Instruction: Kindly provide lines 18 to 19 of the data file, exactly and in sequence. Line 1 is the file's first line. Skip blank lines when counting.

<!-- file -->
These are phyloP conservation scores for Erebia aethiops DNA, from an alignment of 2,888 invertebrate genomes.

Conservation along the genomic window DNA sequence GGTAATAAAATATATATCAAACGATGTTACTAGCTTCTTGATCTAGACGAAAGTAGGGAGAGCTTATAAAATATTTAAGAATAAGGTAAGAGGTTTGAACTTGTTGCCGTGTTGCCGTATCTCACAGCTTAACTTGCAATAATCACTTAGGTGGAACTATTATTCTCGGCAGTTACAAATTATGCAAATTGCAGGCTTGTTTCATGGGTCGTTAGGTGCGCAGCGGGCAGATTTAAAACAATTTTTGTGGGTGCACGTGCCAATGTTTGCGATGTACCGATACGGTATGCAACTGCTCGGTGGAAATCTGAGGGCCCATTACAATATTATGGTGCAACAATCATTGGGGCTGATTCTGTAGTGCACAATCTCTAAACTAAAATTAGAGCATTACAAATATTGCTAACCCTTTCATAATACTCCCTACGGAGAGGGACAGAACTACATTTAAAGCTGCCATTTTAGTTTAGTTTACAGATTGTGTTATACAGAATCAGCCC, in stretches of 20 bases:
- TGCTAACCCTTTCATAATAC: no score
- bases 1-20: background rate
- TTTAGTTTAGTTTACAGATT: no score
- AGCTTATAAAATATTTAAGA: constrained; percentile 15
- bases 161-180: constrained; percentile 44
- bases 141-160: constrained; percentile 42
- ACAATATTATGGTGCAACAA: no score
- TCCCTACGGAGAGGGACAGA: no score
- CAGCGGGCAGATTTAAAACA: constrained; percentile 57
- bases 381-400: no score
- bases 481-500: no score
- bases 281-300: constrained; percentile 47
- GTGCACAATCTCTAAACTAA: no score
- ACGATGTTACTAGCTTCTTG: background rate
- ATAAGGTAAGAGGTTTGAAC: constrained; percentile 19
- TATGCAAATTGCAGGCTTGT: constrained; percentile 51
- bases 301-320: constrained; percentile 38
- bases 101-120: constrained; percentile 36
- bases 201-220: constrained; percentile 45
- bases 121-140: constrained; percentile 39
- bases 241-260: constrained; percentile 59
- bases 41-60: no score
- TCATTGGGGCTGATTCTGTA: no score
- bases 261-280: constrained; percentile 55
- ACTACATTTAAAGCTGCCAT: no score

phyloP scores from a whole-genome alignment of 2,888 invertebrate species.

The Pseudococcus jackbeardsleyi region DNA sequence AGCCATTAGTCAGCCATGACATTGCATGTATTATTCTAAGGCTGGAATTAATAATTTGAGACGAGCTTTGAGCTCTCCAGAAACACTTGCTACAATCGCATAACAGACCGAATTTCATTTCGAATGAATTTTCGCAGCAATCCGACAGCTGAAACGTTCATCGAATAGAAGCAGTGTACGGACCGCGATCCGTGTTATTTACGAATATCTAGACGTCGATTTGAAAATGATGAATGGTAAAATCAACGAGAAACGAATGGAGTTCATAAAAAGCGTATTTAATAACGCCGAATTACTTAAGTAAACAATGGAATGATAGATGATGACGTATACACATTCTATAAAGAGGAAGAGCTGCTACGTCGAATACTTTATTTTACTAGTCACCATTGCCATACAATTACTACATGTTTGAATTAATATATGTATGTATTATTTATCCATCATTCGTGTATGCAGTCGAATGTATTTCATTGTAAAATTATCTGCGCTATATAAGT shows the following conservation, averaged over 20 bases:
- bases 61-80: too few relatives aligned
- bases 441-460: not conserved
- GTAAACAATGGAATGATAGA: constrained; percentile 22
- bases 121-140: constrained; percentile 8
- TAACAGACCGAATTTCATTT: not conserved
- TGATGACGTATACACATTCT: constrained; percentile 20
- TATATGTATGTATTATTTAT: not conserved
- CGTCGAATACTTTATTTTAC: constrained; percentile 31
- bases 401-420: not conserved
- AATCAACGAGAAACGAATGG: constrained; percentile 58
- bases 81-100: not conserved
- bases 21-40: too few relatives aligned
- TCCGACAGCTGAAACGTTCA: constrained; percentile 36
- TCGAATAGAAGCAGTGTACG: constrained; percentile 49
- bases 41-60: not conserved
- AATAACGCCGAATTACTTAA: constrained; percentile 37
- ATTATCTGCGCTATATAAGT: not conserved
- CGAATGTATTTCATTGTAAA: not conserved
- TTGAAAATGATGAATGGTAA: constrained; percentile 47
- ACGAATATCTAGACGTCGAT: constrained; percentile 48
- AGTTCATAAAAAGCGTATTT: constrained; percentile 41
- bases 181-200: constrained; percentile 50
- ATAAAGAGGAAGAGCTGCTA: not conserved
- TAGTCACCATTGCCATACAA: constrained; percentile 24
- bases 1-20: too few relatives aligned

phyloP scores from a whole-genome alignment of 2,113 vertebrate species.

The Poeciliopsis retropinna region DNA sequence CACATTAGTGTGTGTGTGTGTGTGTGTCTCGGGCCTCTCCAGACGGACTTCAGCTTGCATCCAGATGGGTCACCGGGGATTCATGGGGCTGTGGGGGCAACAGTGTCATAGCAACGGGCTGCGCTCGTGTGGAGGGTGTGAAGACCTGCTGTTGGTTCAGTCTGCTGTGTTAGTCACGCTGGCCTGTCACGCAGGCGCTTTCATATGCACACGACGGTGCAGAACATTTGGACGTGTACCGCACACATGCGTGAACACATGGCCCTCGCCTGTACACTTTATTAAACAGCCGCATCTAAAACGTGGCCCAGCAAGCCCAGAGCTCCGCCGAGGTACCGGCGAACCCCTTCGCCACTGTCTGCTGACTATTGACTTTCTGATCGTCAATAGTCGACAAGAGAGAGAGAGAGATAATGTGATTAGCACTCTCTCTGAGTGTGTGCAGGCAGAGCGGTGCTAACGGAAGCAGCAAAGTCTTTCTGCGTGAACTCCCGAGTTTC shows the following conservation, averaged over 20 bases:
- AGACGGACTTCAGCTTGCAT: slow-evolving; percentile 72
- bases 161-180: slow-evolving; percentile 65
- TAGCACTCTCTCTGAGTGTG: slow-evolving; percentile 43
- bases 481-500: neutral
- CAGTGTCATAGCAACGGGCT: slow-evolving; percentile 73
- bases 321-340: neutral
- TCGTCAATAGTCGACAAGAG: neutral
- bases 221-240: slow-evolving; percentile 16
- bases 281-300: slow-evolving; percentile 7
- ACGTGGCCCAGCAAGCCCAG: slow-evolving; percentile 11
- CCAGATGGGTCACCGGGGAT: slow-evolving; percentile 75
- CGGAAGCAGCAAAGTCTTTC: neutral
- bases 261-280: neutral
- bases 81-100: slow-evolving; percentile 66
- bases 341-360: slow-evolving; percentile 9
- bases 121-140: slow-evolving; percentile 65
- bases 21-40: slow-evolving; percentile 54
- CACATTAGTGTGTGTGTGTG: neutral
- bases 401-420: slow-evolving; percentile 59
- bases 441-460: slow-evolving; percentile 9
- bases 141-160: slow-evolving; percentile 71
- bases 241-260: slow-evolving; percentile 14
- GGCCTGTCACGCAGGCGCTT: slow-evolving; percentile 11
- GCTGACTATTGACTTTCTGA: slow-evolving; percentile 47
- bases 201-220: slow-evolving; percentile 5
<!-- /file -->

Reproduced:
- TATGCAAATTGCAGGCTTGT: constrained; percentile 51
- bases 301-320: constrained; percentile 38